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Renault Alpine

Renault Alpine


The name Alpine is close to the hearts of many French car enthusiasts. The Renault-owned manufacturer made machines that knew how to carve up the street of the track. Alpine hasn’t produced a car of its own since 1996, but the horsepower wars was supposed to rekindle the Alpine flame .

Unfortunately the worldwide economic meltdown extinguished the hopes for the brand’s revival. Renault’s Chief operating officer Patrick Pelata told Autocar: "It’s a casualty of the [economic] crisis."

Then again we knew this was coming. The new Alpine was supposed to share a platform with the upcoming Nissan 200SX. So two weeks ago when we got word that Nissan killed the 200SX, we should have also seen it as the death of the new Alpine.

Source: AutoCar

Renault is planning to relaunch the Alpine brand, but faithful TopSpeed readers already knew that. What is new is that the future Alpine might be based on the future Nissan 370Z. According to CarTribe, when the next Alpine debuts in November at the L.A. Auto Show, it will use the Infiniti G37 Coupe/Nissan 370Z Nissan 370Z underpinnings. This is a logical step considering Nissan’s FM platform is the basis for almost all of Nissan’s rear-wheel drive cars including the GT-R, and Renault has an alliance with Nissan.

The FM platform is designed to move the engine back in the chassis, which offers good weight distribution. The Alpine brand is known for weight reduction as well as performance engines, which is a good thing because the FM platform is also known to be a little heavier than the competition. Production should begin before 2012.

Source: CarTribe

This extravagantly concept was designed by Arseny Kostromin. The project was made during an internship in Renault design center.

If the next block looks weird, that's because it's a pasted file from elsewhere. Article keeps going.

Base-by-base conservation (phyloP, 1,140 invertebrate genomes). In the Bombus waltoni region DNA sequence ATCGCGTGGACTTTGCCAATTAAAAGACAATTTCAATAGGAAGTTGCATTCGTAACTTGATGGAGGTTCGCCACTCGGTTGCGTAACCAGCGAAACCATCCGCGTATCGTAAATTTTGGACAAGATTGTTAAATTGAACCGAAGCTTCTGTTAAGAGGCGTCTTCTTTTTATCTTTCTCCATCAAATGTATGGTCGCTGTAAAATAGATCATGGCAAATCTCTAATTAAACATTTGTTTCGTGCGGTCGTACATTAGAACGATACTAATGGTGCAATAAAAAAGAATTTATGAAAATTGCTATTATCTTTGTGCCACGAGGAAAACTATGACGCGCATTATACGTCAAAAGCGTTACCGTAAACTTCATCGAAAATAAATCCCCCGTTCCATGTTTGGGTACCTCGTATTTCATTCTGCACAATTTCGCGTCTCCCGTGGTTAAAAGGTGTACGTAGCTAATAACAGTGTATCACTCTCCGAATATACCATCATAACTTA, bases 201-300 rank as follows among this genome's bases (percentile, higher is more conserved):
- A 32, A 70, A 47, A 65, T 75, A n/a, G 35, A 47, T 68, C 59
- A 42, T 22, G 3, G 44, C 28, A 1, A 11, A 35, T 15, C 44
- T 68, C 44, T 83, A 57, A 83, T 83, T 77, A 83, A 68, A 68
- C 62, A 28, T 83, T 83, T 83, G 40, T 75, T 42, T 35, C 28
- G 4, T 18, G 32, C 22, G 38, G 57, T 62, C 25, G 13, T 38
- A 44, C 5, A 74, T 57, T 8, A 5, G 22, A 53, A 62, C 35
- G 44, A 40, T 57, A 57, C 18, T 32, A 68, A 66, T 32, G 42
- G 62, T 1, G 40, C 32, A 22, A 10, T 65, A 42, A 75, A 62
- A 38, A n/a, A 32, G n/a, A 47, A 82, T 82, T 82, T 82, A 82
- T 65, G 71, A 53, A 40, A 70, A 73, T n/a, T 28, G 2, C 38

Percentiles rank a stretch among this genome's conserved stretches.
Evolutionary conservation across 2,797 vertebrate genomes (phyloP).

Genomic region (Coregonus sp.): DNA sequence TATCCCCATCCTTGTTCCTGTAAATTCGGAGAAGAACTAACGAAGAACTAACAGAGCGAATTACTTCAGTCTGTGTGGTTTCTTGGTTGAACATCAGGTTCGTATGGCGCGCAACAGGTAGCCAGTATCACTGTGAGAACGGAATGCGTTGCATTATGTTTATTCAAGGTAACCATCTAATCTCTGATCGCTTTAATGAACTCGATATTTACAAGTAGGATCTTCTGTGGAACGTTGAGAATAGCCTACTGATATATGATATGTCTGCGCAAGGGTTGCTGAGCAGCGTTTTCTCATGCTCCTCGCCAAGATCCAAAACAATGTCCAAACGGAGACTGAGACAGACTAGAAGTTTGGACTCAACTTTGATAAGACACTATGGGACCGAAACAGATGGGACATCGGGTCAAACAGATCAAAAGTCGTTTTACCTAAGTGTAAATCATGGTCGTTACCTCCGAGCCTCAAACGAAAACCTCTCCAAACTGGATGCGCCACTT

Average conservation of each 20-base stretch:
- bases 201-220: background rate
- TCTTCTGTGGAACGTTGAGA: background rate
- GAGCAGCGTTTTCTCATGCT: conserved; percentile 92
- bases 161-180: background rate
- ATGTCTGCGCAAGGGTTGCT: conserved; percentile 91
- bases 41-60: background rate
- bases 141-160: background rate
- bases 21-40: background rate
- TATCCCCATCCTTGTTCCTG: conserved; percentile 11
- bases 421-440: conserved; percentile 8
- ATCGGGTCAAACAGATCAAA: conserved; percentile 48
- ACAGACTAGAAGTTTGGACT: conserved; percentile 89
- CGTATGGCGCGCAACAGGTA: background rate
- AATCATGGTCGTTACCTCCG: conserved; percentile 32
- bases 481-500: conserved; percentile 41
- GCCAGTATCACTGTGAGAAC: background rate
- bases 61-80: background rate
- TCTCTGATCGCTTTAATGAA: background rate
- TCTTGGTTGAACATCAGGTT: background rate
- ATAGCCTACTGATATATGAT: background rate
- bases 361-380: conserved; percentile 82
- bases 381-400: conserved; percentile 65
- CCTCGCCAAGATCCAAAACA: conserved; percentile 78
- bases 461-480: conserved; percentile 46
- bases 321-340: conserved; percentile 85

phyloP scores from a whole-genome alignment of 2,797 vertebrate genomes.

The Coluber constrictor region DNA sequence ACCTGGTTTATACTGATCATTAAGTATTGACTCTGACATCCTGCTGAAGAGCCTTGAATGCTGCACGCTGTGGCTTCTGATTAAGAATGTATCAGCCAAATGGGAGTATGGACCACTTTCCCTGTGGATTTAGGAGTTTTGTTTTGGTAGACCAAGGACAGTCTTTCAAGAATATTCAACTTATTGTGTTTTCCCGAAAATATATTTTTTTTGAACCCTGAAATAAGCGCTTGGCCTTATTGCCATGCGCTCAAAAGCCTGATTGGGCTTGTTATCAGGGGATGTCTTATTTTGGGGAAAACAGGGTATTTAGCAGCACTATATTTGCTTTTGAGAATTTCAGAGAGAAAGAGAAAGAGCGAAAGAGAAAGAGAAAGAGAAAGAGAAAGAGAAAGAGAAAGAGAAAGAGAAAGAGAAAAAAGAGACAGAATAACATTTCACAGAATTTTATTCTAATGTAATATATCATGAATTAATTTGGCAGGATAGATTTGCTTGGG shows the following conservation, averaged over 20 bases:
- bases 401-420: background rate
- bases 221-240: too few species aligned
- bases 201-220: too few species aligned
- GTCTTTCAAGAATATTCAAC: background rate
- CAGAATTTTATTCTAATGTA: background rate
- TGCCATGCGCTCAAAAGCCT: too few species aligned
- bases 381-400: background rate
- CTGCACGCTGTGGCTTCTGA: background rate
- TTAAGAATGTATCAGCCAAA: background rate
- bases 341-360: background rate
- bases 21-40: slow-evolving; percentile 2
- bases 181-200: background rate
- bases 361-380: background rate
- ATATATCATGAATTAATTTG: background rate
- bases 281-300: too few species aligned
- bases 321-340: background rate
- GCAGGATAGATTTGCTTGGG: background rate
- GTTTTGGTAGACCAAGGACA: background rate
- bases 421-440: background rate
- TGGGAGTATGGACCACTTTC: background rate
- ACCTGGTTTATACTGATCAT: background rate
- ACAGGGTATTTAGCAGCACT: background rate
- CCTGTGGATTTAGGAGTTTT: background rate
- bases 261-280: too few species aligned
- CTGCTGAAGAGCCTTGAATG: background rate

We have to admit if the future Renault Alpine will look something like this (we seriously doubt it!) the sports car market will have a new serious competitor!


Of course Renault denied it, it’s normal after all - the auto makers have a strange habit of denying everything that’s cool. But it will happen! The Alpine brand will be revived and the company will bring it’s first sports car since the RenaultSport Spider.

The new Alpine model will be launched in 2011. "Since the company’s conception in the 1950s, Alpine cars have been defined by their lightweight constructions and their affordability," Pelata told Autocar. "Our intention is to revive the brand with a car that has the same virtues."

The 2011 Alpine model will be powered by a longitudinally mounted four-cylinder turbocharged petrol engine that will deliver enough power -at least 220bhp - to can easily compete with Mazda MX-5.

There are no news about what platform the future Alpine will use, but the biggest clue dropped thus far was the Nissan Urge concept – an open, longitudinally-engined two-seat concept shown by Nissan in 2006, based on a shortened version of the 350Z’s underpinnings.

Source: AutoCar

Renault is working on the rebirth of the Alpine mark. A concept version will be unveiled in Geneva in March, or at the Paris Motor Show in October.

Both choices are very plausible: Paris to mark the fact that Alpine is a French mark, Geneva is also very possible considering this time Alpine wants to conquer whole Europe. We just need to wait and see!

And the second question is: which will be the first model of the rebirth: a small roadster or a coupe GT powered by a Nissan V6 engine? Well, again, we will need to wait until March to see!

Based upon the French classic Renault Alpini 108 - year 1956, the Willys Interlagos was the first series production sport car produced in Brazil and, even now-a-days, it is object of desire for sport cars collectors and enthusiasts. The original model was brought to Brazil by Willys Overland do Brazil by influence of the adman Mauro Salles, and enthusiast of cars who named the model after the city of São Paulo famous auto race track. With a production of more than 800 units between 1964 (...)

Presented at the Paris Auto Show in 1963, Jean Redele unveiled the Alpine A110 after his prior successes with the A106 and A108. The A110 was a true departure for the company as styling was largely revised and the Dieppe-based firm began building one of their more respected models that would remain in limited production for over a decade.


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